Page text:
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Oppose Anti-Gay Terror Around the World

GLN permalink 4-28-2010

May 17th -- International Day Against Homophobia (IDAHO) -- is a day when people of good will bring the spotlight of world attention to the problem of anti-gay discrimination and violence and highlight those places where Lesbian, Gay, Bisexual and Transgender (LGBT) people are suffering the most egregious human rights violations.

This year's IDAHO focus is three countries in Africa - Uganda, Kenya and Malawi. Africa may seem far away to most Americans, but purveyors of hate against gays in the United States have played a key, behind-the-scenes role promoting anti-gay legislation in at least one country, Uganda. Moreover, the anti-gay hate pumped out by American evangelicals here and missionaries abroad is simply a more "respectable" version of the hate which is at the root of anti-gay mob violence in Africa.

A bill currently receiving widespread support in the parliament would institute the death penalty for gay sex "repeat offenders," HIV-positive gays who have sex, and gays who have sex with minors or disabled people. In addition, Ugandan citizens who fail to report homosexual activity in 24 hours would face a penalty of up to three years in prison.

In March of last year, a conference was held in Uganda in which three American evangelists who are prominent in a movement that claims they can "cure" gays of their homosexuality warned crowds of thousands Ugandans that the international "gay agenda" threatened to turn their "marriage-based society" into a "culture of promiscuity."

A few short weeks later, David Bahuti, a Ugandan legislator with ties to The Family, a secretive group of fundamentalist Christian political, military, and business leaders in Washington, D.C., introduced the draconian Anti-Homosexuality Bill described above. Bahuti is widely seen as a protégé of Rev. Rick Warren, the pastor of a California mega-church and a prominent speaker at President Obama's inauguration.

While Warren and other U.S. fundamentalists have since distanced themselves from Bahuti's bill, their message that homosexuality is a "sin" that needs to be "cured" dehumanizes gay people and is used by religious zealots, as in Uganda, to promote discriminatory legislation.

Recent events in this country paint a picture of anti-gay hate so severe that the slightest spark can set it off. In February a mob of vigilantes in the eastern part of the country raided a house where a falsely rumored gay wedding was supposedly taking place. Two occupants of the house had to be rescued from the mob by police.

But this was only the beginning of a hysteria that Christian and Muslim leaders, along with radio talk-show hosts, stoked daily from their churches and mosques: They urged new mobs to form to "flush out" gays and lesbians, and take the law into their own hands.

Suspected gay men have been attacked on the street, and recently a government health clinic providing the community with HIV/AIDS services was stormed by 250 vigilantes, and several clinic workers suspected of being gay were dragged from the facility into the street. Fortunately, police arrived just in time to save them from being beaten to death.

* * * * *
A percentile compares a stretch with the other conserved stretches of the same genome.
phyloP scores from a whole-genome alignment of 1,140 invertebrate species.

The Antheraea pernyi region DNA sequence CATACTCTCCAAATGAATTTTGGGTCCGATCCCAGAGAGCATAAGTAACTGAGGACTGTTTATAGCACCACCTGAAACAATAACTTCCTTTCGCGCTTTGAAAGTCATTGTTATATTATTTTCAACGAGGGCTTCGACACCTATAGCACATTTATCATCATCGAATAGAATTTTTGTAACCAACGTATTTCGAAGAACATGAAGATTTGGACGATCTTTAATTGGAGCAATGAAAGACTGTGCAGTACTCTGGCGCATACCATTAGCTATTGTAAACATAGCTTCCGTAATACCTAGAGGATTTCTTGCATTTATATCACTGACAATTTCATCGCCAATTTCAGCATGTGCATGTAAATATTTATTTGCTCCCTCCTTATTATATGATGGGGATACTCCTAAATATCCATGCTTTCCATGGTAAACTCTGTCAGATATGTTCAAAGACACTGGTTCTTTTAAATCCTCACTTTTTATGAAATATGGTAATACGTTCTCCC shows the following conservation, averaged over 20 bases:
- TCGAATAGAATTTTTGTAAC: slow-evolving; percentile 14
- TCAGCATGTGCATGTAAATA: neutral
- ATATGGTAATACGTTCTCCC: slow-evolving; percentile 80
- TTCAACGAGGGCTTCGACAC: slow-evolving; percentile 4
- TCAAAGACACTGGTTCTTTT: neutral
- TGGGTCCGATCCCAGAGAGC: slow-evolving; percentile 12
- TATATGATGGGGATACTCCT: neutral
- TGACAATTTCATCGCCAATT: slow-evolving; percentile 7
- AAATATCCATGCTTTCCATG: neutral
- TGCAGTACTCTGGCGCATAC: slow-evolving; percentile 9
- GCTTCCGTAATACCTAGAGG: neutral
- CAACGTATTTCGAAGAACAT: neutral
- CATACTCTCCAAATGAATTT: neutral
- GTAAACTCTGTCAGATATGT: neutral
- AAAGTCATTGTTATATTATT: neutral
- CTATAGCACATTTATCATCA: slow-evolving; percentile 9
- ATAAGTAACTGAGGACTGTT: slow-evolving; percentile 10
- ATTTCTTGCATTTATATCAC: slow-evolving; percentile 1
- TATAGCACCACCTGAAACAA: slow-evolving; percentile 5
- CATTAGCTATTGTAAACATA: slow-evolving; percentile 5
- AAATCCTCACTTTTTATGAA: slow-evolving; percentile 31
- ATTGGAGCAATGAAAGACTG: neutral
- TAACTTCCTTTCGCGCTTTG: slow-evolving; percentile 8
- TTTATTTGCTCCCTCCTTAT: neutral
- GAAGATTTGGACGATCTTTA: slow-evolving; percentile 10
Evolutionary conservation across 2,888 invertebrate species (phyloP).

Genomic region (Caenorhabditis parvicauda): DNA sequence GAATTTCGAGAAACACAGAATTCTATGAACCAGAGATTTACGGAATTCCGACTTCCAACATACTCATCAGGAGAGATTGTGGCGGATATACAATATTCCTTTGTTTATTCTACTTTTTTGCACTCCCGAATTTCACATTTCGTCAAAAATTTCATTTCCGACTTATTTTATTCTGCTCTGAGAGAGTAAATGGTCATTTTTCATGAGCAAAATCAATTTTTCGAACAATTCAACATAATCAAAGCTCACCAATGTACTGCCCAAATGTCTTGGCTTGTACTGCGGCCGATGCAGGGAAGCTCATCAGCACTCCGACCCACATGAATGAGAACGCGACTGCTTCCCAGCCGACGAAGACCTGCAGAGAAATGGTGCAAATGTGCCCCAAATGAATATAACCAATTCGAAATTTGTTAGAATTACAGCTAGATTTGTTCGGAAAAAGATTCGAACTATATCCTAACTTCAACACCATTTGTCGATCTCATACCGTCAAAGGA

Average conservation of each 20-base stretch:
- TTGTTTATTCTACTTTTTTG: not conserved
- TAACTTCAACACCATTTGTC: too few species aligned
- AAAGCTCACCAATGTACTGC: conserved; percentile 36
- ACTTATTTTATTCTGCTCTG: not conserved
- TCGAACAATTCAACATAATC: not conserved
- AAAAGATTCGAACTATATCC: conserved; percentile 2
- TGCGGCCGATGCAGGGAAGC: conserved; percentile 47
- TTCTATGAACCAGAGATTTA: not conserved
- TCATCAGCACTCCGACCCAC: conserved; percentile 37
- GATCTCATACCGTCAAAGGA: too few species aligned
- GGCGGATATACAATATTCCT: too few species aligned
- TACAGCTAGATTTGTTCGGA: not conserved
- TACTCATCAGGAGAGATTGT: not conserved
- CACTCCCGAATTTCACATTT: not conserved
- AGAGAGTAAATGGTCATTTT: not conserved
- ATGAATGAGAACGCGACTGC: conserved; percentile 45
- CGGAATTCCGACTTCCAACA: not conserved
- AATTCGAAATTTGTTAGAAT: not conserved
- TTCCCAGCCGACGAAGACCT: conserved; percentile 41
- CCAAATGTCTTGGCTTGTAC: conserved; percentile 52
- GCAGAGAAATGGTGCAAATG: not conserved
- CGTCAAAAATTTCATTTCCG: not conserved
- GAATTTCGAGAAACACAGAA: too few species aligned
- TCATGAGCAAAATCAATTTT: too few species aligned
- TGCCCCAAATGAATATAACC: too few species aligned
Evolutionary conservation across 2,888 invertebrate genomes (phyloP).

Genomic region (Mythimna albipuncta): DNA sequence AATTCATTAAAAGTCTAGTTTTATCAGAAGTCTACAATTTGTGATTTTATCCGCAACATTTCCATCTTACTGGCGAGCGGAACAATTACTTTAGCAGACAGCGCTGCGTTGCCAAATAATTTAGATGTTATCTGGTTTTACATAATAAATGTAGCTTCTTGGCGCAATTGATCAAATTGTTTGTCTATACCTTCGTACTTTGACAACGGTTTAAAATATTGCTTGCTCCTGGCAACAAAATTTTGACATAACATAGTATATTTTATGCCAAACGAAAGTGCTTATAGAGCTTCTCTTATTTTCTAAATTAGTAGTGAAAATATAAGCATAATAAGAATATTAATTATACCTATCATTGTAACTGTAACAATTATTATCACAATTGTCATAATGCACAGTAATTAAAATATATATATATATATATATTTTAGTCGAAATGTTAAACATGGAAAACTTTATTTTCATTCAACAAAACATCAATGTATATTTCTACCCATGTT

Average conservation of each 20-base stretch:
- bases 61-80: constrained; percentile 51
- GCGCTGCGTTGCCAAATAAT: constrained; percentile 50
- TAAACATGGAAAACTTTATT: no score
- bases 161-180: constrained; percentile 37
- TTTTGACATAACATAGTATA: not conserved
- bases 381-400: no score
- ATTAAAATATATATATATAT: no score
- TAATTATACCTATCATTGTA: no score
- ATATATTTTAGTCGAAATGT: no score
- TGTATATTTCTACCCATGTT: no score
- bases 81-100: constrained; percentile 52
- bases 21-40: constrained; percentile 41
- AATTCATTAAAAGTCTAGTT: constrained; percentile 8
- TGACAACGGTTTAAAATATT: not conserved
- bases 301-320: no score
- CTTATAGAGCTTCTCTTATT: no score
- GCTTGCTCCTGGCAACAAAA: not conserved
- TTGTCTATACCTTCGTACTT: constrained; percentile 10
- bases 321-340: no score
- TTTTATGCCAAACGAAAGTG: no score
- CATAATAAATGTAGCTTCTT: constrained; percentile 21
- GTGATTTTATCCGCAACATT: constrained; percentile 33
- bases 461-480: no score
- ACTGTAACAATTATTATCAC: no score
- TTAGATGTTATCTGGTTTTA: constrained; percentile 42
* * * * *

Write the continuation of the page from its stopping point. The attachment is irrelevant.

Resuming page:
But Lesbian, Gay, Bisexual and Transgender (LGBT) Africans are not just victims – many are organizing in very difficult circumstances to assert themselves as human beings entitled to equal rights – part of a worldwide movement demanding equality for LGBT people.

In Malawi, one of the poorest countries in the world, a gay couple, 26-year-old Steven Monjeza and 20-year-old Tiwonge Chimbalanga, publicly celebrated their relationship in a traditional engagement ceremony late last year. They were preparing to marry this year but instead were arrested and are now facing 14-year sentences if convicted.

Even in South Africa, a beacon of decency and hope where, unlike the United States, legal equality for Lesbians and Gays is enshrined in the country's constitution, intolerance is still a living presence. "Corrective rape" is used to terrorize alleged Lesbians.

Gay sex is illegal in 36 African countries, with prison sentences ranging from a few months up to 15 years. In Mauritania, Sudan, and parts of Nigeria it is punishable by death. Police corruption is common in many countries, as Lesbians and Gays who have been forced underground by criminalization are routinely blackmailed by officials who demand payment for their silence.

The situation throughout Africa has become so dangerous for LGBT people that Bishop Desmond Tutu, the great South African human rights activist, was recently prompted to speak out and condemn

the growing pandemic of homophobia sweeping the continent. Speaking of anti-gay religious leaders, he said, "If God, as they say, is homophobic, I wouldn't worship that God."

Homophobia is a "crime against humanity," he said, and "every bit as unjust" as apartheid.

"We struggled against apartheid in South Africa, supported by people the world over, because black people were being blamed and made to suffer for something we could do nothing about; our very skins...It is the same with sexual orientation."

Please join us on International Day Against Homophobia (IDAHO) as we call attention to the problem of anti-LGBT hate and violence around the world:

5:30 PM
Monday, May 17
In front of Millennium Park
Corner of Monroe Street & Michigan Avenue, Chicago

Sponsored by the Gay Liberation Network (http://www.GayLiberation.net), Courage Nigeria (http://www.couragenigeria.org) and the Coalition for Justice and Respect.

This event is part of a week-long series of events, the Harvey Milk Week of Action. For more information go to http://chicagomilkweek.wordpress.com/



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